Share my 0ms Java code


  • 2
    M
    public class Solution {
        public int countDigitOne(int n) {
            if (n <= 0) {
                return 0;
            }
            int count = 0;
            int copyN = n;
            for (int weight = 1; n > 0; weight *= 10) {
                int complete = n / 10;
                int lsb = n % 10;
                if (lsb < 1) {
                    count += weight * complete;
                } else if (lsb > 1) {
                    count += weight * (complete + 1);
                } else {  // lsb == 1
                    count += weight * complete + copyN % weight + 1;
                }
                n = complete;
            }
            return count;
        }
    }

  • 0
    T

    Your algorithm is amazing, but I can't figure it out. Could you give me some more detail?


  • 1
    M

    Thank you. I count the 1s digit by digit, which is the reason why weight | n is scaling up | down by a factor of 10. complete means how many "complete cycles" are there for the current digit. lsb means Least Significant Bit (my mistake here, should be lsd, that is, Least Significant Digit, not Bit).

    Example 1. 20, lsb = 0, complete = 20 / 10 = 2, which means we have (0)1, 11, there are 2 ones at the 10^0 digit.

    Example 2. 135, lsb = 5, complete = 135 / 10 = 13, which means not only we have (0)1, 11, 21, 31,..., 121, also we have 131, there are 14 ones at the 10^0 digit.

    Example 3. 131, lsb = 1, complete = 131 / 10 = 13, which means we have (0)1, 11, 21, 31,..., 121 and 131, a total of 14 ones at the 10^0 digit. It seems that this is identical with the previous case, however, n keeps scaling down by a factor of 10,which means we can only know the impact of higher-order (comparing to the current digit we are considering) digits, we do not know the impact of lower-order digits.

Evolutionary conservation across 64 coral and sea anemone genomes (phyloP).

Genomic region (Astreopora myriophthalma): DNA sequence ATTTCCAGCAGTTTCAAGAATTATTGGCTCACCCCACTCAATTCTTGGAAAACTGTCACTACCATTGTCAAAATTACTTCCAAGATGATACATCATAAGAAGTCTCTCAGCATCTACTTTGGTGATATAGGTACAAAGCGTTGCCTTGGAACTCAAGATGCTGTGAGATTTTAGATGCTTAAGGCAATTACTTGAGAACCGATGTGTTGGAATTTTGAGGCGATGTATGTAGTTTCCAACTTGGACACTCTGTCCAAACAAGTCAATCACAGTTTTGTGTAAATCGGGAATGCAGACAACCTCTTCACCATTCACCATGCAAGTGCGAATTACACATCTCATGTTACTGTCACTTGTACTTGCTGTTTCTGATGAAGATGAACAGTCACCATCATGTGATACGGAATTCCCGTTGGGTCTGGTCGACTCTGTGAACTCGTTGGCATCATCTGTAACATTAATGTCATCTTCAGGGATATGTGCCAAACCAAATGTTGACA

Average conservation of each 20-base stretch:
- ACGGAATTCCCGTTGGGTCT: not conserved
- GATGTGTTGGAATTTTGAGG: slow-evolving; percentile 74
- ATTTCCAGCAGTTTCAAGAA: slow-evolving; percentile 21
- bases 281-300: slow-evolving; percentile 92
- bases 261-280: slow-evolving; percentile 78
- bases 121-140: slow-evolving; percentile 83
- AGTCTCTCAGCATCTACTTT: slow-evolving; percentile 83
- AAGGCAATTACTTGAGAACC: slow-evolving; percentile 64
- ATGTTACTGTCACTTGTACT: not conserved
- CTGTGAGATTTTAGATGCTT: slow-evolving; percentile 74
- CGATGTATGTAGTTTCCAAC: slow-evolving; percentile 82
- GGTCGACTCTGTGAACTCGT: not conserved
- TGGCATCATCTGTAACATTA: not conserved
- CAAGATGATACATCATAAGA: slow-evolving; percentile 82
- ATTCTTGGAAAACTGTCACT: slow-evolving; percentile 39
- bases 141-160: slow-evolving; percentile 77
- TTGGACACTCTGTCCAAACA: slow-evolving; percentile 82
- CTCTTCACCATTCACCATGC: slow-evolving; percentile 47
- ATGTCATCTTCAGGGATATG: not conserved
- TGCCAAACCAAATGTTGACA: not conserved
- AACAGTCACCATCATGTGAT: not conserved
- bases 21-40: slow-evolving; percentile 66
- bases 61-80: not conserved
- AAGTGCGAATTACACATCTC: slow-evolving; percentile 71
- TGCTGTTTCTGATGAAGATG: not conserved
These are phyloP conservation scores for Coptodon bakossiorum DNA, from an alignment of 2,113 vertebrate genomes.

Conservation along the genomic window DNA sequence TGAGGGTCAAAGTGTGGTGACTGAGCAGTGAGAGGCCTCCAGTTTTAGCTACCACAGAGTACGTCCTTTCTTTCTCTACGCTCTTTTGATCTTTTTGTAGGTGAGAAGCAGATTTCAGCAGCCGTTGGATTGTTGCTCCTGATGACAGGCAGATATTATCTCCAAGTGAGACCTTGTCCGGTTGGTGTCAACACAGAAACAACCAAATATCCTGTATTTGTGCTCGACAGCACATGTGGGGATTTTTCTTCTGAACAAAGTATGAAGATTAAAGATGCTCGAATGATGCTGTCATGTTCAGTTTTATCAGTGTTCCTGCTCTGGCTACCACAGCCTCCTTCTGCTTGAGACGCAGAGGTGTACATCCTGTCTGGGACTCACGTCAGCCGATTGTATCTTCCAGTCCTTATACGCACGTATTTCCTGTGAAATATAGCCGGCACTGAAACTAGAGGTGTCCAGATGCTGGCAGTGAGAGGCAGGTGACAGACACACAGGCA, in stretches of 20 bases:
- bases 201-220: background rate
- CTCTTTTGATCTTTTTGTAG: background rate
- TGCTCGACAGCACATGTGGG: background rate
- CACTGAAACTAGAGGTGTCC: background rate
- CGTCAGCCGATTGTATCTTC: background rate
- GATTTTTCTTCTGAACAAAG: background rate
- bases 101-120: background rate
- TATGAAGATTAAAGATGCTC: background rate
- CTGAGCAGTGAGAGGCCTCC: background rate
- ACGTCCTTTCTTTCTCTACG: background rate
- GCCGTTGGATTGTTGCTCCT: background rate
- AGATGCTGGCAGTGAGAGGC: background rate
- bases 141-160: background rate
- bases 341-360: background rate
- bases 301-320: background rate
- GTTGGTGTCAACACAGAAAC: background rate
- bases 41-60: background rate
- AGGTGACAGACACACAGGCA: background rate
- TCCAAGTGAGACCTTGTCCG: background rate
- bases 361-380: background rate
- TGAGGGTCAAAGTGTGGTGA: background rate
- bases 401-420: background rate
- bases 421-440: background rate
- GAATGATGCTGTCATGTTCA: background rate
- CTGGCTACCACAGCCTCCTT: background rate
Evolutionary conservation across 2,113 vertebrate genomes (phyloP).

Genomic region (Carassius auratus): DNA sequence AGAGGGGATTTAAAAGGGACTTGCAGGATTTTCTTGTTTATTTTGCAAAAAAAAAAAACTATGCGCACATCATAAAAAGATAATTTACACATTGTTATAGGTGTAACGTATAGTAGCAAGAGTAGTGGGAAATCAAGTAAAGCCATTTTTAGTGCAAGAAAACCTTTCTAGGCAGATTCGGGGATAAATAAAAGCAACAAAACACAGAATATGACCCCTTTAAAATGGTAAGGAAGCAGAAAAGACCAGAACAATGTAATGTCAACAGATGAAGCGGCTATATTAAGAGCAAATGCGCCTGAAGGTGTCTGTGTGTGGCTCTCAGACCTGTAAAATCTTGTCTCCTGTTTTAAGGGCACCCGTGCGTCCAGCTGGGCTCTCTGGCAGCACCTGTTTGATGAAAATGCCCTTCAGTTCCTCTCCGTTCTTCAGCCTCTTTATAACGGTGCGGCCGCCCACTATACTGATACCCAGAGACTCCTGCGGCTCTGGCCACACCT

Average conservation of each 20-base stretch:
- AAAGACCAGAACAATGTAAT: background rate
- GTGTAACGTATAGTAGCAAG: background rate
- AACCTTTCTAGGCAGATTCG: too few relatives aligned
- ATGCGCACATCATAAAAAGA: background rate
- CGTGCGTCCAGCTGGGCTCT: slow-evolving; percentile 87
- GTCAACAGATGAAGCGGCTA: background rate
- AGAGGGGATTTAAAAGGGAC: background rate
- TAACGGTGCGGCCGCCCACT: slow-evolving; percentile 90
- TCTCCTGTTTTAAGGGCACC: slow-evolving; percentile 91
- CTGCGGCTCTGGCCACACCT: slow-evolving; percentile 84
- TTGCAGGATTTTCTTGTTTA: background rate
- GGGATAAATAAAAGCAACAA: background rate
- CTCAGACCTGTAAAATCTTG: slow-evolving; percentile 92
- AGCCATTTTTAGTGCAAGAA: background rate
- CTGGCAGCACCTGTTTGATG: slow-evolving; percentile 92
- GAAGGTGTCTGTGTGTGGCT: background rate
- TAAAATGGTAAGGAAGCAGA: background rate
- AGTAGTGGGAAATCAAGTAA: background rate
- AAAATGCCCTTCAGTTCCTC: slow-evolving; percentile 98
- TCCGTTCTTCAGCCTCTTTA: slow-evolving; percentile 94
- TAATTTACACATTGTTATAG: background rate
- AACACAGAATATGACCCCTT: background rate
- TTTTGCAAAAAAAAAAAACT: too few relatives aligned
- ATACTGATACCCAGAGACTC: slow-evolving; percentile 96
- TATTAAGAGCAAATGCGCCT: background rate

Example 4. 115, currently, we consider the 10^1 digit, so weight = 10. n = 11, lsb = 1, complete = 11 / 10 = 1, which means we have (0)1. Considering this is 10^1 digit, each of them actually stands for 10, 11,..., 19, so we should add complete * weight = 1 * 10 = 10 to count. Although the input is 115, what we are dealing with now is 11, the information of lower-order digits is lost, that is the "5" in 115 is lost. copyN reminds us of the lost information. copyN % weight + 1 adds 110, 111,..., 115, a total of 6 ones at the 10^1 digit to count.


  • 0
    M

    see my answer below.


  • 0
    T

    Thank you so much. I have got it with your examples, which makes it easy for me.


  • 1
    T

    Are you Chinese? 你是中国人 吗?


  • 0
    M

    yes i am.......


  • 0
    T
    This post is deleted!

  • 0
    T

    You are't China now, right?


  • 0
    M

    nah. in california. just a mediocore software developer :p

    top developers usually don't come to leetcode.


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